Writing Beat and Other Occasions of Literary Mayhems by John Tytell
Reviewed by Joshua Lukasik
It would be dishonest to write a review on Writing Beat and Other Occasions of Literary Mayhems by John Tytell without confessing my irrational contempt for On the Road. Admittedly much of my disdain is founded on an ignorance quickly dispelled after reading Tytell’s book. As a writer in college, professors often championed Jack Kerouac’s prose as a feat of literature and human thought rivalled only by the moon landing–it sounded that grandiose to me. One of my classes attended a twenty-four hour marathon reading of On the Road, and visited the unfurled, sacrosanct scroll kept in a (bulletproof?) glass case–owned by the pill-popping Jim Irsay, the owner of the Indianapolis Colts.
I imagine visiting Lenin’s mausoleum in Red Square is vaguely similar.
Sarcasm aside, my own misguided notions and criticisms of the Beats are regrettably common and John Tytell’s work as a critic, writer, and literary biographer has covered subjects and writers too radical and riotous for the culture to swallow. He has written on the Beats in Naked Angels: Lives and Literature of the Beat Generation in 1976, and Paradise Outlaws: Remembering the Beats in 1999. He was nominated for the Pulitzer Prize in 1987 for Erza Pound: The Solitary Volcano.
His first defense of the Beats: “The Beat Generation and the Continuing American Revolution” appeared in The American Scholar. In an interview with Michael Limnios, Tytell described the typical criticism of the Beats as the impetus to write Naked Angels: “I realized that much of the angry dismissal of the Beats by American literary critics was based on the most shallow misunderstanding, that the Beats were fuel for the culture wars that were emerging as a divisive factor in American life.”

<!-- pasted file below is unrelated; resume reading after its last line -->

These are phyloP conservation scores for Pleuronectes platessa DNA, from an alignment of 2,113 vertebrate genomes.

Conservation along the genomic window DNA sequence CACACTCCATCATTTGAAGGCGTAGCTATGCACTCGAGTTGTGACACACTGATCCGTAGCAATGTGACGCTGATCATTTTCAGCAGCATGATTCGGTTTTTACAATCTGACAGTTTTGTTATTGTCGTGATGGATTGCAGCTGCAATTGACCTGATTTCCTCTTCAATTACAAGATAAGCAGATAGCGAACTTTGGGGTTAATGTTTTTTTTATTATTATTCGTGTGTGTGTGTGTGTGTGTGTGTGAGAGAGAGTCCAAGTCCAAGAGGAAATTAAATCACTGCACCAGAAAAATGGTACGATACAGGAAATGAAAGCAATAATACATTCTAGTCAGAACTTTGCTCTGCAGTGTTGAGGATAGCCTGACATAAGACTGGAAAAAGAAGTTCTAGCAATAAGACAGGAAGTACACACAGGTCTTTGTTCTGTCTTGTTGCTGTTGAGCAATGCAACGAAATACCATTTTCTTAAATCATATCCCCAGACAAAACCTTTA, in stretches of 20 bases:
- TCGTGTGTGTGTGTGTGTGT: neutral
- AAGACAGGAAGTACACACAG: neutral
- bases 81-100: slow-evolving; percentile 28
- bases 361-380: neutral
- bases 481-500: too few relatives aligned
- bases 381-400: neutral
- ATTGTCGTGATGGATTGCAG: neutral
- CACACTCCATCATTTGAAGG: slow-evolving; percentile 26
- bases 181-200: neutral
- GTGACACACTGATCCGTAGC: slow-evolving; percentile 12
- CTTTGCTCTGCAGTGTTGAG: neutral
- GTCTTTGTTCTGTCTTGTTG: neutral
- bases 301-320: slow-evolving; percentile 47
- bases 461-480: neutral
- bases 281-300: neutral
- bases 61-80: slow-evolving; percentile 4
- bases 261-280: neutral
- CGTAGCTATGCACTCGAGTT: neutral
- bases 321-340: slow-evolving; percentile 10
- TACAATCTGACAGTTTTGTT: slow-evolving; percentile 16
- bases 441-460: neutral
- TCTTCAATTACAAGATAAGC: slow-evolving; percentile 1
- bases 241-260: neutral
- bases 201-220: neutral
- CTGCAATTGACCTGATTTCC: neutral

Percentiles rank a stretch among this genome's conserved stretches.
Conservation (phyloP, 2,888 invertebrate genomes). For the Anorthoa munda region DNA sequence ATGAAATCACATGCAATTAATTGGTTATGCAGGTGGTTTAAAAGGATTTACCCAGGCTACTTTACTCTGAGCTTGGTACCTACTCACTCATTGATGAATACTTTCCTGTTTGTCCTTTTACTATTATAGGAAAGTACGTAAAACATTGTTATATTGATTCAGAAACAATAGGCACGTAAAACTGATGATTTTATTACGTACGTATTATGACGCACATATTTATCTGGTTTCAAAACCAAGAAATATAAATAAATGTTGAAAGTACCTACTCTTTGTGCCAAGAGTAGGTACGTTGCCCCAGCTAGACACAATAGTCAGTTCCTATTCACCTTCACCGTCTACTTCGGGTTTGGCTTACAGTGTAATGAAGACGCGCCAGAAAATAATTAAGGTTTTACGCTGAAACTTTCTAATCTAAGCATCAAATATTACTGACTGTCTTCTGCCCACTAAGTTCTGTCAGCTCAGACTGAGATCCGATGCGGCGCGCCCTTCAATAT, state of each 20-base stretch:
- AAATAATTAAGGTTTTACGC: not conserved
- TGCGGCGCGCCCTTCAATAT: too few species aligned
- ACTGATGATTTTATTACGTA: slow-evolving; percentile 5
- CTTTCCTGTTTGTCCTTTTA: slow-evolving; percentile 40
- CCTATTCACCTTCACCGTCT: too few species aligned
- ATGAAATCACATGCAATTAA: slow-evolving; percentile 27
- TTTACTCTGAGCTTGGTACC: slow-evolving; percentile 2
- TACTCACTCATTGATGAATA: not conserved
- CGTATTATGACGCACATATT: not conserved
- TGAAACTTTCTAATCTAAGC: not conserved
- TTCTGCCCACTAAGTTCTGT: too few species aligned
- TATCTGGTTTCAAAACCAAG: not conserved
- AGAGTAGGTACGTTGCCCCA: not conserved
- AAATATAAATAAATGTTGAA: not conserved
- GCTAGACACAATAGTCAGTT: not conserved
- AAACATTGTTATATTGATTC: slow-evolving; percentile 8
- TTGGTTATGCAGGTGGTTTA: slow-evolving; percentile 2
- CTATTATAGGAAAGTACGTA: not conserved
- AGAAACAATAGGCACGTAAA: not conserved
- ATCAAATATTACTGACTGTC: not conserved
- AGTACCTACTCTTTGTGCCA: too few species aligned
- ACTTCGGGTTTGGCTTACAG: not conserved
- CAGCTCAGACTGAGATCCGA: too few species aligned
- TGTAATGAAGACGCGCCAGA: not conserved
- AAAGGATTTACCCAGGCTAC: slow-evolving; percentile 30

In Writing Beat, Tytell reframes his previous scholarship on the Beats for a different purpose articulated in his prefatory note. He begins by exfoliating different layers of meaning from the word “beat”. He spells out the territory to be traversed in the proceeding chapters referring to “beat” not only as the referent for the prevailing attitudes and aesthetic sensibilities of Kerouac, Ginsberg, and Burroughs, but also Tytell’s “beat” as a non-fiction writer including the perils and travails of researching, writing, editing, and publishing books–not to mention dealing with other writers. Even deeper and more primal, “beat” as sound, pulse, rhythm beneath storytelling; or in the epigram, a quote from Walt Whitman’s Song of Myself: “Urge and urge and urge/Always the procreant urge of the world.”
Each level of meaning throughout the book is explicated and expanded on within various forms of essay whether it’s personal memoir, literary history, criticism, lectures, et cetera. Tytell classifies his book as “hybrid memoir” which is inclusive enough to contain this motley of forms; redolent, I think, of the ethos described in David Shield’s Reality Hunger.